The Lady From The Sea
Henrik Ibsen, version by Stephen Unwin
Rose Theatre, Kingston
From 23 February 2012 to 17 March 2012
Review by Alex Ramon
The stage curves into a wave; the backdrop suggests a Turner. It’s not every play that’s proved suited to the Rose Theatre auditorium. But Stephen Unwin’s production of Ibsen’s The Lady From The Sea—with its clever set design by Simon Higlett—feels right at home. It might be that the unusual contours of the space—the mixture of traditional and modern design—fit the strange contours of a play that shifts restlessly between modes and genres, merging domestic realism and folktale, naturalism and expressionism, as it dramatises a pivotal moment of crisis and decision in the life of its fascinating female protagonist.
There is evidently something about that protagonist, Ellida Wangel, torn between the compromises of her marriage and the danger and excitement offered by the reappearance of an old lover, that greatly appeals to the distaff side of the Redgrave clan. Tony Richardson directed Vanessa Redgrave in the play in the late 1970s, while Natasha Richardson gave a blazingly intense performance in the role in Trevor Nunn’s production at the Almeida in 2003.
In Unwin’s production, it’s the turn of Joely Richardson to wade into the waters previously navigated by her mother and sister. And, returning to the stage for the first time in a while, Richardson acquits herself extremely well throughout, finding plenty of variety in the role, and compellingly communicating the character’s contradictory qualities.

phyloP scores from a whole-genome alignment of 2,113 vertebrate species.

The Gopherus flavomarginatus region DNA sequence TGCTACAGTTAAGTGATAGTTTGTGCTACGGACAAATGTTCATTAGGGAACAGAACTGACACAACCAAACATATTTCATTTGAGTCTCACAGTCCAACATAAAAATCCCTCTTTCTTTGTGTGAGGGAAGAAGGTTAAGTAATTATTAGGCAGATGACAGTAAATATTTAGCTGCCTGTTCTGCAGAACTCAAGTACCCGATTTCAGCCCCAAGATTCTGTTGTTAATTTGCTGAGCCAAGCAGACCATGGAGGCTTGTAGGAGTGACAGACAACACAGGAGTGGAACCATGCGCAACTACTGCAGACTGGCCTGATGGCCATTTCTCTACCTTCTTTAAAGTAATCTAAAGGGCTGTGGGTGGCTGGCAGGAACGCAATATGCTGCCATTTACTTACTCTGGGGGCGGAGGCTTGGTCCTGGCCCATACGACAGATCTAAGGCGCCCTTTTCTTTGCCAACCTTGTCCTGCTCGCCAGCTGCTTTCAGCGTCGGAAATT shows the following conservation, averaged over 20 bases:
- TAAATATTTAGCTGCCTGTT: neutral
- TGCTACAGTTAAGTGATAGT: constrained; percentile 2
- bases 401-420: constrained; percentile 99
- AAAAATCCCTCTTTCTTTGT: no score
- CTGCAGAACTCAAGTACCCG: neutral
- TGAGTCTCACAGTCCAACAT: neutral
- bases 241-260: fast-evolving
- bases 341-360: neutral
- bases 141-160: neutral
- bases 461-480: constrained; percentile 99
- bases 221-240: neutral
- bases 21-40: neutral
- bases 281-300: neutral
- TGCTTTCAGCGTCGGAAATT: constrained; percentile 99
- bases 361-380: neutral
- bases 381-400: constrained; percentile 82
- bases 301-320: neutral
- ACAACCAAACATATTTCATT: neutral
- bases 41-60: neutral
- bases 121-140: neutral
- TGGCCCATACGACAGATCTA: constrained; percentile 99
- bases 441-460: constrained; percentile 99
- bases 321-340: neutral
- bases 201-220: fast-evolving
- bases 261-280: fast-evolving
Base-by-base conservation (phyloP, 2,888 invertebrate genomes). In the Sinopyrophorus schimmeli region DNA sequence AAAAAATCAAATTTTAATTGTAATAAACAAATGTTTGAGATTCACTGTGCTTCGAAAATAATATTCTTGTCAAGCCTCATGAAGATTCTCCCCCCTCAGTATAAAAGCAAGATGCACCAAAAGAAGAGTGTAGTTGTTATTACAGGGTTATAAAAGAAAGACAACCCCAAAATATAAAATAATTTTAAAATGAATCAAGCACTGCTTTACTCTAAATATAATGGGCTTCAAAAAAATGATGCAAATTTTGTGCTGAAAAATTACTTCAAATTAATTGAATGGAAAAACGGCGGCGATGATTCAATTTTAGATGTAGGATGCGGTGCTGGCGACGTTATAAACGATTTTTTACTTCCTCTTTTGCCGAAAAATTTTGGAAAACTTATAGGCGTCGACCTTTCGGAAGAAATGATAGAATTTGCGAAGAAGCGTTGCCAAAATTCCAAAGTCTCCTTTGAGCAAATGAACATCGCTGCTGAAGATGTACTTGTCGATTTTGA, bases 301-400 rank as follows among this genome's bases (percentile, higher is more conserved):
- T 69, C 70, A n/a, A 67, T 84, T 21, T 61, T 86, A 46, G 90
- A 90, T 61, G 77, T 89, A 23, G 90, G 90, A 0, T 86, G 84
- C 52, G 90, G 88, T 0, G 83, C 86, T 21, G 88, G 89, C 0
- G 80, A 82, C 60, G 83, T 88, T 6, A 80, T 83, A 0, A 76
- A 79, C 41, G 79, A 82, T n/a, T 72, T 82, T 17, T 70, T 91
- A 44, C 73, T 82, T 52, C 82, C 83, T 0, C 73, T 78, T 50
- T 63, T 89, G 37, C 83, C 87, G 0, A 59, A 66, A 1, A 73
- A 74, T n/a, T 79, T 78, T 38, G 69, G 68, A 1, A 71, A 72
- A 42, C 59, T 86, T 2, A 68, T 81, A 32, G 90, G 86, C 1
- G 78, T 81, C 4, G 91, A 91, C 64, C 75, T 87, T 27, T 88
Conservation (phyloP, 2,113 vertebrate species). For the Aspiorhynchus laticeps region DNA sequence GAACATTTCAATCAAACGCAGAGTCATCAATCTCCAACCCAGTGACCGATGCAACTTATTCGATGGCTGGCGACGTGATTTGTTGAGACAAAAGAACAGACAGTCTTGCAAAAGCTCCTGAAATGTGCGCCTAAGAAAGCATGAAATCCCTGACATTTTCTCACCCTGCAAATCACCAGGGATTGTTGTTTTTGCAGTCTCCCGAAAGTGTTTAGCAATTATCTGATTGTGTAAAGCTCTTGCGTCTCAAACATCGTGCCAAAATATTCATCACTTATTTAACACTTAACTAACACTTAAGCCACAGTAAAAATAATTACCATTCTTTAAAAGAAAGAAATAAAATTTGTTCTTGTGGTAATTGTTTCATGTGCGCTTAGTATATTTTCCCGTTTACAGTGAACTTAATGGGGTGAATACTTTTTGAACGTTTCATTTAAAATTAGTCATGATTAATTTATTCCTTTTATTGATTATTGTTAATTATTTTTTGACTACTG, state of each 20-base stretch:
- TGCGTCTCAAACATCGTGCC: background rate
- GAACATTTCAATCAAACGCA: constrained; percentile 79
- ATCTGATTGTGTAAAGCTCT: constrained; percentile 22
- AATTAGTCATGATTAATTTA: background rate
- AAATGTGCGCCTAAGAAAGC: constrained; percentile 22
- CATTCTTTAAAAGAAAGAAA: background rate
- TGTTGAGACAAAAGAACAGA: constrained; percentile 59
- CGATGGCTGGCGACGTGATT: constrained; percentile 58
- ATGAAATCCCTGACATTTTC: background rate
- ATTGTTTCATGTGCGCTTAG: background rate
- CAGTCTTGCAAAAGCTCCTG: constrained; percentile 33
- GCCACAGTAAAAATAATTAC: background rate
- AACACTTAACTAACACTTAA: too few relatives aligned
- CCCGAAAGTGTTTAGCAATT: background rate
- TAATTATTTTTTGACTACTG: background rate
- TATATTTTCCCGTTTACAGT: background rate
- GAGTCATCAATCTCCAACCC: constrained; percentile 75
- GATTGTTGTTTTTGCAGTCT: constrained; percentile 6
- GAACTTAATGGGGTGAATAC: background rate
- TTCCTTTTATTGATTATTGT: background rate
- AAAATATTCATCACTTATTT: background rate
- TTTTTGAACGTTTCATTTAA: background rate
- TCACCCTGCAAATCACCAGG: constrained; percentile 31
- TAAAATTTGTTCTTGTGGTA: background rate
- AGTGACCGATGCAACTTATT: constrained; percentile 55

By turns vulnerable and defiant, bewildered and resolved, Richardson truly suggests a creature from another element, while the occasional appearance of her mother’s gestures and inflections—hands to the face; a throaty contralto note—adds an extra level of poetry to the portrayal. The scene in which Ellida reveals the “terrifying attraction” that “The Stranger” holds for her to her husband, Dr. Wangel (a terrifically sympathetic Malcolm Storry), is especially strong.
Unwin’s production, which avails itself of the director’s own supple and intelligent translation, begins superbly, with all the interest and intensity one could hope for. If the second half doesn’t quite match the opening for impact Unwin nonetheless offers a lucid and engaging account of the play, that is, I think, one of the Rose’s strongest productions so far.
A great part of the play’s interest lies in its exploration of an awkward step-family situation, and Ellida’s difficulties in fulfilling the role of mother to Wangel’s two daughters, Bolette and Hilde; this aspect is powerfully conveyed here. Madeleine Worrall is a poignant Bolette, quietly nursing her own sense of frustration and entrapment, while as Hilde—cutting and contemptuous yet craving her step-mother’s attention—Alexandra Moen contributes a lively, unsentimental characterisation.
A weak element is Gudmundur Thorvaldsson who delivers a sadly stilted performance in the small but pivotal role of The Stranger from Ellida’s past: dapperly-dressed (in a very odd costuming choice), stolid and lacking in mystery or magnetism, he’s more “man at C&A” than man from the sea, with the result that Ellida’s dilemma loses some of its force. But the rest of the cast inhabit their roles vividly, with Sam Crane funny and exasperating as the sickly aspiring sculptor Lyngstrand, and Robert Goodale making pleasingly light work of Ballested, a stammering jack-of-all-trades who intones what turns out to be the play’s affirmative maxim: that, with freedom and responsibility, human beings can indeed “acclimatise themselves.” In sum, it’s worth diving in.